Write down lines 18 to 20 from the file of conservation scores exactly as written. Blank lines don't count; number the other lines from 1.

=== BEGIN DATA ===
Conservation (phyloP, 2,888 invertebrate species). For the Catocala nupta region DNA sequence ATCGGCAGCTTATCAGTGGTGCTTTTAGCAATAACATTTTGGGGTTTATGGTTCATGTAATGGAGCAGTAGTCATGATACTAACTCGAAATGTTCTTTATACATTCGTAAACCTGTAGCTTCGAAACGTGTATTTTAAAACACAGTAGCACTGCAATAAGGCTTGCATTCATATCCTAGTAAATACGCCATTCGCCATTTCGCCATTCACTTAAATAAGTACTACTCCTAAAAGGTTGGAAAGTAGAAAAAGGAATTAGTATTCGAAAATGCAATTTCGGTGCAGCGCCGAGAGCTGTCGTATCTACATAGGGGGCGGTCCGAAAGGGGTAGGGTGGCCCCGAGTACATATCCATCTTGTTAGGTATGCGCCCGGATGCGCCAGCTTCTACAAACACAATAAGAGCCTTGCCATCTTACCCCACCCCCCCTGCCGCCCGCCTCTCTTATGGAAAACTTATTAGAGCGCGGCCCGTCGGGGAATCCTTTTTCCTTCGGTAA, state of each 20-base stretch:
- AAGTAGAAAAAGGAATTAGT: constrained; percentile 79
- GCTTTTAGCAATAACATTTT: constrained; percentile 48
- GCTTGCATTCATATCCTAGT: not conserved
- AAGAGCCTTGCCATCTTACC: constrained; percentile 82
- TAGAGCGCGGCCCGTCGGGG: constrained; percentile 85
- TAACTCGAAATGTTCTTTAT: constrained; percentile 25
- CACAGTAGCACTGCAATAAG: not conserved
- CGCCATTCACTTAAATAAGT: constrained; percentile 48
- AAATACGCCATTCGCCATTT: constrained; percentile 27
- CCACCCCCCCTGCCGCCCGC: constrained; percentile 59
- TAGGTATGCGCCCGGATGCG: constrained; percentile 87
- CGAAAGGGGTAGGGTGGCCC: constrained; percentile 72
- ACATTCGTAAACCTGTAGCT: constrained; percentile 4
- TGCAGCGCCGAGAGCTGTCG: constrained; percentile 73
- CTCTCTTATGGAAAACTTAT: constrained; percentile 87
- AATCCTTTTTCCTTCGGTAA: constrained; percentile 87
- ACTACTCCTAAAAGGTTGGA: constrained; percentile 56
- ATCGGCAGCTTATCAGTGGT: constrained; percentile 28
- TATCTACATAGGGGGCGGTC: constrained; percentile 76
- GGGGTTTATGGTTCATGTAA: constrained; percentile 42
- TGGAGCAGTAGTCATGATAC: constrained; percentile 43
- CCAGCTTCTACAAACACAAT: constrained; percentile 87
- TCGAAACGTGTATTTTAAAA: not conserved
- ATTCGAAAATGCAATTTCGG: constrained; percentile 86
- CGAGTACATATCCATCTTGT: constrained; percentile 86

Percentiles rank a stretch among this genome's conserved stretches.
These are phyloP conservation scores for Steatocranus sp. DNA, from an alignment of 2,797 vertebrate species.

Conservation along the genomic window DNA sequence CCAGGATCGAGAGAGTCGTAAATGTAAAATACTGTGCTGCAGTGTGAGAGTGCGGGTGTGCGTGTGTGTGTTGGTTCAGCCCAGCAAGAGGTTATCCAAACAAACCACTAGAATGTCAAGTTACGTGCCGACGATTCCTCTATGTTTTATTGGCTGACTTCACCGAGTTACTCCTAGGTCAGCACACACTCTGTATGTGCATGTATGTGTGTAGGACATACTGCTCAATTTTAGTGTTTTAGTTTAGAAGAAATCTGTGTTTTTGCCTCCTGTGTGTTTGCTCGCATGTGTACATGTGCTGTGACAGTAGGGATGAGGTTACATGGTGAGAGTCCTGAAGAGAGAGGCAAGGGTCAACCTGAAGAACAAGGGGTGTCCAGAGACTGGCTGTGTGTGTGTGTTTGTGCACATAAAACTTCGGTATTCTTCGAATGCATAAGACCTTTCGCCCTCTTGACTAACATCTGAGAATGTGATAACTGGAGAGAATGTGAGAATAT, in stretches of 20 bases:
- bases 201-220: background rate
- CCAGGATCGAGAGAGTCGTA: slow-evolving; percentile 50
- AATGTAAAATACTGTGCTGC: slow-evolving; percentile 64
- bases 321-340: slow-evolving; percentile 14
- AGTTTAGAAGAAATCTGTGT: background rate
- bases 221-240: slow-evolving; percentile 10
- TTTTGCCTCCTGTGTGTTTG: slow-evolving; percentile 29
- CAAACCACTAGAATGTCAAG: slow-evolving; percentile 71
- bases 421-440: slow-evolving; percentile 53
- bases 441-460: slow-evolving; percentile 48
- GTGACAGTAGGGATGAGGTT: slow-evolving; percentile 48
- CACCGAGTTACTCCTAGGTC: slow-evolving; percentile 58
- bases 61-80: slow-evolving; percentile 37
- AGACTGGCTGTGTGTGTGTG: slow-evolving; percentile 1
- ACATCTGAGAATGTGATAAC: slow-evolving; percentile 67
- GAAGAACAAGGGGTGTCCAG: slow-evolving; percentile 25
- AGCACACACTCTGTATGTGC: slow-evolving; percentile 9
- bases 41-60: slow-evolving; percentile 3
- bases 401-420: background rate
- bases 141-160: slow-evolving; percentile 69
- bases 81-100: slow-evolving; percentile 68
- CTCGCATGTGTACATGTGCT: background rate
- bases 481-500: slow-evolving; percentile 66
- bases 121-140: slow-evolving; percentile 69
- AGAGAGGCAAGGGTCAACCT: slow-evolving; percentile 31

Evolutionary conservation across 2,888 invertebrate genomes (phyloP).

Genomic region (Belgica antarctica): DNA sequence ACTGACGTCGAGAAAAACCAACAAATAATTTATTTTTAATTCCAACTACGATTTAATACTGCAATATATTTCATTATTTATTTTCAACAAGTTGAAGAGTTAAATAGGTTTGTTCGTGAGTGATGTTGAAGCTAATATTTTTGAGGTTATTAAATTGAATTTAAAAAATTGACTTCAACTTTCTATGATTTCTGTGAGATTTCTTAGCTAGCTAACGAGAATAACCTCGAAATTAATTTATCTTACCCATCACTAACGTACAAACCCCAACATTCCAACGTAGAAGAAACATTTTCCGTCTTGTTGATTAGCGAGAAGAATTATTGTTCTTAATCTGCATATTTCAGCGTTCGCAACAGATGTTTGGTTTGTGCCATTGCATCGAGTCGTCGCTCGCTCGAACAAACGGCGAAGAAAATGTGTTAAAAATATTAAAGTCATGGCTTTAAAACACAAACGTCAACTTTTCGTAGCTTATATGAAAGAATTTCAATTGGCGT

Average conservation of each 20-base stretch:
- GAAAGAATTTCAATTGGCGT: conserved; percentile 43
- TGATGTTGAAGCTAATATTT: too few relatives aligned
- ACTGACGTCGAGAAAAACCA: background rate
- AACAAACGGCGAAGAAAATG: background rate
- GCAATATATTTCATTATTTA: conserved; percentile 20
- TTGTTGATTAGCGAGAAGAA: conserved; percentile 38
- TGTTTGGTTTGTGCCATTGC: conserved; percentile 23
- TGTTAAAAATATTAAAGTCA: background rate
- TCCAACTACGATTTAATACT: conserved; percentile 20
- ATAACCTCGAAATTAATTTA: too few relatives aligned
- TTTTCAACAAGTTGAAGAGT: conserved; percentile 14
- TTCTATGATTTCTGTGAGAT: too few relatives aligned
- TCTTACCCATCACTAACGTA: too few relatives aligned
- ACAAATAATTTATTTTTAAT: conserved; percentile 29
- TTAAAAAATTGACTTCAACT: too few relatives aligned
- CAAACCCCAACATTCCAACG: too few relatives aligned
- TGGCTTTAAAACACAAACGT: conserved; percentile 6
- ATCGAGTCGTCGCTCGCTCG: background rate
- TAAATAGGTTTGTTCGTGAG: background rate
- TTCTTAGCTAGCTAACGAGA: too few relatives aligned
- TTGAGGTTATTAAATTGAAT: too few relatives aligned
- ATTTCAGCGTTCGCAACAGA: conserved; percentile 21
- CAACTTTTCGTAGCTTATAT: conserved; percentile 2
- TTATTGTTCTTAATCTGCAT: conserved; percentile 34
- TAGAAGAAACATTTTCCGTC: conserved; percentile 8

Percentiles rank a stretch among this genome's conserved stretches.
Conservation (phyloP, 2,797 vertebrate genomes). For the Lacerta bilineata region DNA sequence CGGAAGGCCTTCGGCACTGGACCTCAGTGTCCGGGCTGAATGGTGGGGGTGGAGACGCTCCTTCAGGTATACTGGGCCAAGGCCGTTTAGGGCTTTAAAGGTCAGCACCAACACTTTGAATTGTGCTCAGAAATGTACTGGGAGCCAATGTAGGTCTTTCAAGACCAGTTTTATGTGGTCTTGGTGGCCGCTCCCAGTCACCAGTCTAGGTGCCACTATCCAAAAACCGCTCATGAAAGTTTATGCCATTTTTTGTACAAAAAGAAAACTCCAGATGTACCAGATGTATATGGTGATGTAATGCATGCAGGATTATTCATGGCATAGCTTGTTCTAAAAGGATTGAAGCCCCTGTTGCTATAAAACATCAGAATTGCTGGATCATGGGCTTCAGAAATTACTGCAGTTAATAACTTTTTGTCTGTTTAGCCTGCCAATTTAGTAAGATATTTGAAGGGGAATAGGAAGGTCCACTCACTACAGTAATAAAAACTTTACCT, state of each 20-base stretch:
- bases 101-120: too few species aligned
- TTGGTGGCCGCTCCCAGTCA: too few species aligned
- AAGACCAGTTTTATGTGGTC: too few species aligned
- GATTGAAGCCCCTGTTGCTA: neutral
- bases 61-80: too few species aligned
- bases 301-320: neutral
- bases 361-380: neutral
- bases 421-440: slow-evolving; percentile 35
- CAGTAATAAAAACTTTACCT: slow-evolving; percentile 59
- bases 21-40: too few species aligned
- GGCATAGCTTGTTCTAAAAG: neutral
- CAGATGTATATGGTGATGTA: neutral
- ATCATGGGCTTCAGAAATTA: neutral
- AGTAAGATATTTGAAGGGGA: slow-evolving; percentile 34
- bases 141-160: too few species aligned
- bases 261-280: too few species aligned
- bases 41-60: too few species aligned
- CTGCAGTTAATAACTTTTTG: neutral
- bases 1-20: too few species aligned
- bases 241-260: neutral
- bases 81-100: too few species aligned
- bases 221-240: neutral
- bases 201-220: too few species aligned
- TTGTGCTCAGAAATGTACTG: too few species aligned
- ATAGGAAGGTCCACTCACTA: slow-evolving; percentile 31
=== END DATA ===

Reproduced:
- ACTACTCCTAAAAGGTTGGA: constrained; percentile 56
- ATCGGCAGCTTATCAGTGGT: constrained; percentile 28
- TATCTACATAGGGGGCGGTC: constrained; percentile 76